“We are taking this step very reluctantly,” a statement from the company noted, adding that Venezuelan users must withdraw their funds as soon as possible. Users will have until July 31 to empty the Bitcoin and other crypto assets from their account wallets and will have their accounts completely restricted as of September 30.
Uphold stated in an email to users that it plans to return to Venezuela “as soon as changes in U.S. policy allow.”
U.S. sanctions against Venezuela have been a critical barrier to the emergence of cryptocurrency businesses in the country, despite the nation boasting one of the highest cryptocurrency adoption rates in the world. Back in 2020, peer-to-peer cryptocurrency exchange Paxful made a similar decision to exit the country.
“Due to concerns about the regulatory landscape around Venezuela and Paxful’s own risk tolerance, we regret to inform that Paxful will cease operations in Venezuela,” the platform said in a statement shared with Decrypt at the time..
Venezuelans react to Uphold’s departure
As expected, the decision has already sparked reactions from Venezuelans. Anibal Garrido, a Venezuelan crypto asset advisor who had experience using Uphold as a “fast, secure and comfortable” exchange, said that it was regrettable that Uphold was forced to leave Venezuela for political reasons.
“It is an unfortunate move that highlights that reliance on centralized systems has its consequences,” he told Decrypt. “I call on users to reflect on the importance of self-custody of crypto assets.”
Uphold se va de Venezuela 🇻🇪 como anunció hace un par de minutos @criptolawyer. La medida se debe a las sanciones impuestas por el gobierno de USA contra Venezuela.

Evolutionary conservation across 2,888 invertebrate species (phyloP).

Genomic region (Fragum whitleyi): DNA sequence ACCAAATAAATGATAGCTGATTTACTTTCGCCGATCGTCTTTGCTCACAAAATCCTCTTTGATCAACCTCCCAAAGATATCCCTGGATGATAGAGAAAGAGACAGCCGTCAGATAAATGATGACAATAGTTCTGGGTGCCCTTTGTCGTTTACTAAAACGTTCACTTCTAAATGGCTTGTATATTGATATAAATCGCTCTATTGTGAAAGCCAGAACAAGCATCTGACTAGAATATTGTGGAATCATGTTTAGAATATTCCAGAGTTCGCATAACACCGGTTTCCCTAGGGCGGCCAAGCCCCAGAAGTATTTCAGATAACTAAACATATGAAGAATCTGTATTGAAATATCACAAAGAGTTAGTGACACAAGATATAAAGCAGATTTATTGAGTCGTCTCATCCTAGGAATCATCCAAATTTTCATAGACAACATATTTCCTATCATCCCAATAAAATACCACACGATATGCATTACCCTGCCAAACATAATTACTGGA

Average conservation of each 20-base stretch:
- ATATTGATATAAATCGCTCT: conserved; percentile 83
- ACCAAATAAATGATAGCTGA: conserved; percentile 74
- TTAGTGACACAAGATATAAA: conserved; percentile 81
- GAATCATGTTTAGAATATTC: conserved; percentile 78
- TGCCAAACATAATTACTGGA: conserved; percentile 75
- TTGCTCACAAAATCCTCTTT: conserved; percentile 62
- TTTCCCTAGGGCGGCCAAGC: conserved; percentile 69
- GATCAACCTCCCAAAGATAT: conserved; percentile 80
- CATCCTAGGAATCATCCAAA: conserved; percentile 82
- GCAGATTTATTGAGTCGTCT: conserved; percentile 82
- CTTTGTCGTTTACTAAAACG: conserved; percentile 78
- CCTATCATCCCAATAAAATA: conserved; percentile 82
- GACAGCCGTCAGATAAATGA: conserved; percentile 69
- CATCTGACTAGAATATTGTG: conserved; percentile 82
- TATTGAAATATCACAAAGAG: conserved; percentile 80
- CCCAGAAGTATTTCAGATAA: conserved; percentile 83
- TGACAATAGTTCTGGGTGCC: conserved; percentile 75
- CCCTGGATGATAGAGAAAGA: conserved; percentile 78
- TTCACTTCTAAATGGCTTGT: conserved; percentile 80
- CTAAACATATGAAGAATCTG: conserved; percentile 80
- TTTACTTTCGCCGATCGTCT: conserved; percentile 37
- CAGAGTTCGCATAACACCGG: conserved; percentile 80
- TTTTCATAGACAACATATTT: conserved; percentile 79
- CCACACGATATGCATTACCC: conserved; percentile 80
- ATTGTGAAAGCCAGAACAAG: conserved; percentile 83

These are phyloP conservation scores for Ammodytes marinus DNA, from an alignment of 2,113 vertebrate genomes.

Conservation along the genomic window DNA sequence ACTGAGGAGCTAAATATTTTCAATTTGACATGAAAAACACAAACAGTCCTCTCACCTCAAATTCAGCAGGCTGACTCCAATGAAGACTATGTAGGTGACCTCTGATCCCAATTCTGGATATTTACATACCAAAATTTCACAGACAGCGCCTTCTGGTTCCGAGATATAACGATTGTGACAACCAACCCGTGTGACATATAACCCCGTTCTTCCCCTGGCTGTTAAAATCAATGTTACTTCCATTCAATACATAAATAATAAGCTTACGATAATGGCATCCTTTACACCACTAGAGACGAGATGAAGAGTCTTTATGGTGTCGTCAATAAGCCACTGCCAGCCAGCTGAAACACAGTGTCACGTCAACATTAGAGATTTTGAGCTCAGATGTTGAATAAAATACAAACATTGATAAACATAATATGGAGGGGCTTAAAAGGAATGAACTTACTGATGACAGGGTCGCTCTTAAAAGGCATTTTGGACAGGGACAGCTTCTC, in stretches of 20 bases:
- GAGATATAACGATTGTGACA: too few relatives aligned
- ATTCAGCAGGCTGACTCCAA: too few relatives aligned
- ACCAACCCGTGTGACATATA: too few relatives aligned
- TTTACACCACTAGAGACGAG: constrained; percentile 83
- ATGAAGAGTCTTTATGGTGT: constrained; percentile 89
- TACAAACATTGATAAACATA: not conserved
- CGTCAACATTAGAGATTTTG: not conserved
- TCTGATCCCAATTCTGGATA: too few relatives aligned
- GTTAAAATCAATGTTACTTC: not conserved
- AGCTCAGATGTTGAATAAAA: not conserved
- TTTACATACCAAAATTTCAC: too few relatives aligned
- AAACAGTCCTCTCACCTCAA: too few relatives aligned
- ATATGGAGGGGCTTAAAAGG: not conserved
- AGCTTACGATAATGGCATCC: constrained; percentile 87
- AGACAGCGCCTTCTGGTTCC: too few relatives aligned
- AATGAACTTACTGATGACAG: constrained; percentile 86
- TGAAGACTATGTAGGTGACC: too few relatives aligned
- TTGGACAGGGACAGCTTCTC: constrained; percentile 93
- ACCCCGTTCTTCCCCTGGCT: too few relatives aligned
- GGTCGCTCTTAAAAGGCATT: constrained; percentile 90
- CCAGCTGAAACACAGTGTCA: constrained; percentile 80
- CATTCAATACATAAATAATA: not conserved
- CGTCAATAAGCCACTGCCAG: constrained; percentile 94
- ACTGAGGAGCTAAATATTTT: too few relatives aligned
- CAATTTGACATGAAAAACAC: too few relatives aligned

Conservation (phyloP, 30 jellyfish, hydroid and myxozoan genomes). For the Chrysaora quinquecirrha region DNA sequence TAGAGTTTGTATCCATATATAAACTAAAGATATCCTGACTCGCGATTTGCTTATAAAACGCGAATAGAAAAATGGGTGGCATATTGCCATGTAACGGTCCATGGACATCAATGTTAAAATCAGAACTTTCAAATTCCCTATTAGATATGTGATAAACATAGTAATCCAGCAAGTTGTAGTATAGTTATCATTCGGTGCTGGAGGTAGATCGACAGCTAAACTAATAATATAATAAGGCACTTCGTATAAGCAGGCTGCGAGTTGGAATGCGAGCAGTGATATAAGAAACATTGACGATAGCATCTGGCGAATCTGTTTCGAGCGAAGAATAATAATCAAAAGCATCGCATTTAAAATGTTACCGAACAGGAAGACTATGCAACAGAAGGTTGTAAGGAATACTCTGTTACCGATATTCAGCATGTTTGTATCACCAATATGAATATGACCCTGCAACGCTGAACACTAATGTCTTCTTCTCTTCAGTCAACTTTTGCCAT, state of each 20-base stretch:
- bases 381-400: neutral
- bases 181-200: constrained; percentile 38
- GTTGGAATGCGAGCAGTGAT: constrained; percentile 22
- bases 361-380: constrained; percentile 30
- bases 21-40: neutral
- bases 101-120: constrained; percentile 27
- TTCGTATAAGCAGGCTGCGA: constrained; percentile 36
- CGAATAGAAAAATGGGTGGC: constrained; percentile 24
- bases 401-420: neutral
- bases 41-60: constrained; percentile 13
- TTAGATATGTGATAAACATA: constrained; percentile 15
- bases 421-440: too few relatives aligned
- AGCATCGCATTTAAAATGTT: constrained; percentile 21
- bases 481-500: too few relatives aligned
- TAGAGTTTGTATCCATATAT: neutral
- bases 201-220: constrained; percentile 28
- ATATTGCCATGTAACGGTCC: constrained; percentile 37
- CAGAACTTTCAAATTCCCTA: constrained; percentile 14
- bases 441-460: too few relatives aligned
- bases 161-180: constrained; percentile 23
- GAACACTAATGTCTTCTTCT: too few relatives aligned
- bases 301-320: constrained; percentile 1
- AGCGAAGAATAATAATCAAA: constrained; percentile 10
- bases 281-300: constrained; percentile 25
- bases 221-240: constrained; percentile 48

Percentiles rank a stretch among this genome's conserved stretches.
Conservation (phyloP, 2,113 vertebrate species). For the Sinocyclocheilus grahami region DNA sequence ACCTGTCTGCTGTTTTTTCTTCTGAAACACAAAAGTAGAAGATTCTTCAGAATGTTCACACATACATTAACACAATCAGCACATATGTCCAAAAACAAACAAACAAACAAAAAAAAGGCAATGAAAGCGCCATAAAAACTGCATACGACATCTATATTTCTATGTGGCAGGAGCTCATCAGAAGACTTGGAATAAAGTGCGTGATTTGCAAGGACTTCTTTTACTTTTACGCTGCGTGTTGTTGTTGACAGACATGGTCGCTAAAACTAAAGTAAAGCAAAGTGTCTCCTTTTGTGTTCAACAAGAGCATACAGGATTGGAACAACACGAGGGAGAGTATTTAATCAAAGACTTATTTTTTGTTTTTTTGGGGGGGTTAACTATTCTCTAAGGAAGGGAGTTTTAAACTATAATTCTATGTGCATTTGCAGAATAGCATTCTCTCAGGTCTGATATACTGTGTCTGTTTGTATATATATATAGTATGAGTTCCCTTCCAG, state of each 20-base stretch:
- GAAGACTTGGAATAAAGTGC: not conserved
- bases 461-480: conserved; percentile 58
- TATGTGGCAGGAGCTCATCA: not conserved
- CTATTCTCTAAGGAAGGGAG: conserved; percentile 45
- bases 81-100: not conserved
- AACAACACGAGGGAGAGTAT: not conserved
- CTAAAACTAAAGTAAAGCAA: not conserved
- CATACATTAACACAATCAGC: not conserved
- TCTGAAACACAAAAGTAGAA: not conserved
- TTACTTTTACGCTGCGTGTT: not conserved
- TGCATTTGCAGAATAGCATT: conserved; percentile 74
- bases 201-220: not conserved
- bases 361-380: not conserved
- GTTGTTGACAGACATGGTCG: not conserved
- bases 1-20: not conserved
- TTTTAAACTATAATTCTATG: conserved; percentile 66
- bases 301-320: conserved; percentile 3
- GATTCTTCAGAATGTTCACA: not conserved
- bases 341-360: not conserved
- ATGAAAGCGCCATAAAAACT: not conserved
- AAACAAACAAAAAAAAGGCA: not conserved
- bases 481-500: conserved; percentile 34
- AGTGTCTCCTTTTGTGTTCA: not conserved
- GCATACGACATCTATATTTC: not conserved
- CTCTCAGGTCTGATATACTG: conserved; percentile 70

Sí, una vez más las sanciones afectan al ciudadano de a pie y no hacen ni cosquillas al estado venezolano. pic.twitter.com/qXPC3Ad3Vq
This decision puts an end to the uncertainty that Venezuelan users have faced in several waves of sudden account closures by the company. In 2019, Decrypt reported that several Venezuelan users had their accounts blocked even after complying with the company’s extraordinary demands for additional KYC (know-your-customer) details. Venezuelans suspected that the account closures were the result of additional sanctions recently imposed by the United States.
At the time, Decrypt asked Uphold CEO Juan Pablo Thieriot whether U.S. sanctions were impacting the company’s ability to do business in Venezuela, to which he replied: “Uphold is fully committed to complying with the laws that apply in each of the jurisdictions in which it operates.”
With the departure of Uphold, Venezuelans lose one more option to exchange cryptocurrencies and receive remittances; however, there are still equally secure alternatives.
Among the best known are the peer-to-peer exchange platform LocalBitcoins, Binance’s peer-to-peer market, decentralized exchanges such as Uniswap, the state-owned platforms Patria and PetroApp, as well as cryptocurrency exchanges legally authorized by the government to operate in the country.
Meanwhile, Venezuela remains the leading country in Latin America in terms of peer-to-peer Bitcoin trading, with more than $4.7 million exchanged so far this week, according to Useful Tulips.
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